Airports Company South Africa (ACSA), looking to drive social upliftment within the poverty nodes surrounding its nine airports, has invested heavily in supporting disadvantaged individuals from these communities. With the aim of helping to integrate these communities into the economy, ACSA is using various vehicles to achieve this.
Refentse Shinners, group executive: corporate affairs, ACSA
We interviewed Refentse Shinners, group executive for corporate affairs at ACSA, to find out more about the company's corporate social investment initiatives and the impact these programmes are having on airport communities.
Tell us more about some of the socio-economic development (SED) programmes at Airports Company South Africa (ACSA) of which you're most proud.
ACSA contributes to the development and social upliftment of our country in a number of ways, including corporate social investment. During 2017, we spent approximately R40m on worthy causes to support SED near our airports.
Our SED strategy focuses on education, youth and women development, persons with disabilities, environmental sustainability, employee volunteerism and philanthropic donations.
ACSA is proud of three initiatives within its education, women and youth empowerment, and skills development programmes:
The Teacher and Learner Development Programme in the Eastern Cape. This province has been identified as one of the worst performing by the Department of Basic Education. ACSA took a decision to improve education in the province by introducing a learner/teacher development programme in East London and Port Elizabeth. Two schools were identified, namely Walmer High School in Port Elizabeth and Umtiza High School in East London. Both schools are within a 5km radius from East London Airport and Port Elizabeth International Airport, respectively.
The programme, which commenced in April 2017, focuses on mathematics, physical science and accounting for learners in grades 10 to 12. The teachers also receive capacity and development training.
ACSA has partnered with Nandos and Goodbye Malaria with the aim of developing entrepreneurs through retail skills and knowledge development training. It has provided Goodbye Malaria with retail space for kiosks at no cost. The concept was piloted at OR Tambo International Airport in 2016. The partnership has been extended for a further two years and the project is now operational in Cape Town International Airport and George Airport as well, with plans underway for other viable airports.
In developing the realigned runway at Cape Town International Airport, ACSA engaged with neighbouring communities to provide construction development to upskill unemployed community members. The development benefits communities of Freedom Farm, Malawi Camp and Blikkiesdorp. The beneficiaries are being capacitated to build their own homes, in partnership with the City of Cape Town Metropolitan Municipality. Further to this skills development programme, we have also established a feeding scheme in partnership with Operation Hunger.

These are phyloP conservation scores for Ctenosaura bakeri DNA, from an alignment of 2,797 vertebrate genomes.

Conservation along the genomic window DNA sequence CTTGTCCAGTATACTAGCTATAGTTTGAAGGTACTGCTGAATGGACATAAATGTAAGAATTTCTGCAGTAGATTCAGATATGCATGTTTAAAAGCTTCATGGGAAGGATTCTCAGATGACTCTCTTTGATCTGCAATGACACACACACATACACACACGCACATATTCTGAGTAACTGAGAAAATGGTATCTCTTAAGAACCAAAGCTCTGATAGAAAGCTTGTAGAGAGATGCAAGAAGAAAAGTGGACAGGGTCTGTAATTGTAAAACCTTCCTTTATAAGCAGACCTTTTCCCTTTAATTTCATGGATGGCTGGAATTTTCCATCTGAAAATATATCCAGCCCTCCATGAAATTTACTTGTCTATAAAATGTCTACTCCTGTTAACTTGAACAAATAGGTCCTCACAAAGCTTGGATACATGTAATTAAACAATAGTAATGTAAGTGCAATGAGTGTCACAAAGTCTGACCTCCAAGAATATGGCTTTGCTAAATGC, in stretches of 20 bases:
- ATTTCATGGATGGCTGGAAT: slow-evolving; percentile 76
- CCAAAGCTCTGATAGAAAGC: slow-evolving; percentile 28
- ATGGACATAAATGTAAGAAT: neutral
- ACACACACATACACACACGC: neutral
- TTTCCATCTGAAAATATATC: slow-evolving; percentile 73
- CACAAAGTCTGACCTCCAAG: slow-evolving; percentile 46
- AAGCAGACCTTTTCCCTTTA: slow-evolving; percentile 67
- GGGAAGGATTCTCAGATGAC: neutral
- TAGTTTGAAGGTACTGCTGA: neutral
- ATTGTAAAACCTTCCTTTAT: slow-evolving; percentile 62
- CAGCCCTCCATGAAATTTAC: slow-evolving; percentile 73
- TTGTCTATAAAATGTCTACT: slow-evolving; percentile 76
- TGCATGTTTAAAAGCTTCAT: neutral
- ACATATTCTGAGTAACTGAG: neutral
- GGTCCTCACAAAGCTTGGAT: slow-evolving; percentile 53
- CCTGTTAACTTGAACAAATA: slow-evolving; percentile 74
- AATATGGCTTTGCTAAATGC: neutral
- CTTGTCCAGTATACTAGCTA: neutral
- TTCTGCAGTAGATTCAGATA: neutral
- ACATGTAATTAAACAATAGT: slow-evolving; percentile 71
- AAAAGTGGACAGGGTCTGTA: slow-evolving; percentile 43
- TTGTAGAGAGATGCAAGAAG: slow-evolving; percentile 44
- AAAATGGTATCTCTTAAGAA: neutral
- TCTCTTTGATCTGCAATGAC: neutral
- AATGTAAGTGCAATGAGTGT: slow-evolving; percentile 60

What have been some of the outstanding achievements from these programmes?
The Learner/Teacher Development Programme opened many opportunities for the learners and both schools saw an immediate improvement in their results. As a result of ACSA’s intervention, the preliminary performance report demonstrated drastic improvements from 22% in 2016 to 72% in 2017 at Walmer High School and 50% in 2016 to 52% in 2017 for Umtiza High School.
Another project in the Learner/Teacher Development Programme was completed at the end of May 2018 with the handover of a computer centre, science laboratory, a library and new ablution and sanitation facilities at the Inkomazi Senior Secondary School in Mangweni, Mpumalanga.
Through the Goodbye Malaria initiative, to date 18 direct jobs have been created for youth who come from impoverished backgrounds. The youth have received training in various skills relevant for the retail industry. Furthermore, the goods sold at the kiosks are sourced from 100% black-women-owned businesses. The funds also go towards fighting malaria in South Africa, Mozambique and Swaziland.
As part of the Cape Town Runway Revamp Skills Development Programme, the Blikkiesdorp Football Programme was implemented in Association with the South African Football Association (SAFA). Through this programme, 23 community members obtained SAFA, CAF and FIFA accredited coaching licenses and 10 community members obtained their SAFA, CAF and FIFA accredited referee licenses. In total, 250 community members benefited directly through this programme.
The project also empowers the community with community-based housing skills so that they can build their own homes.
How does ACSA ensure its SED efforts are sustainable?
In April 2016, we began implementing our three-pillar strategy towards attaining the objectives outlined in our Vision 2025. Our strategy is supported by a newly implemented governance framework and operating model, which aims to enrich and augment the way we do business.
Entrepreneurship features significantly as part of ACSA’s SED programmes, why is this?
Youth unemployment is a growing concern as it relates to the economy. As a business, we identify opportunities that will assist with empowering the youth in communities where our airports operate. Through the identified interventions, ACSA helps decrease youth unemployment and promote independence amongst youth in the country by stimulating their participation in the economy.
ACSA supports the Youth Entrepreneurship programme in partnership with registered tertiary institutions such as FET colleges around our airports that offer business-related courses to train business-minded youth. They are provided with skills transfer, mentorship, and funding.
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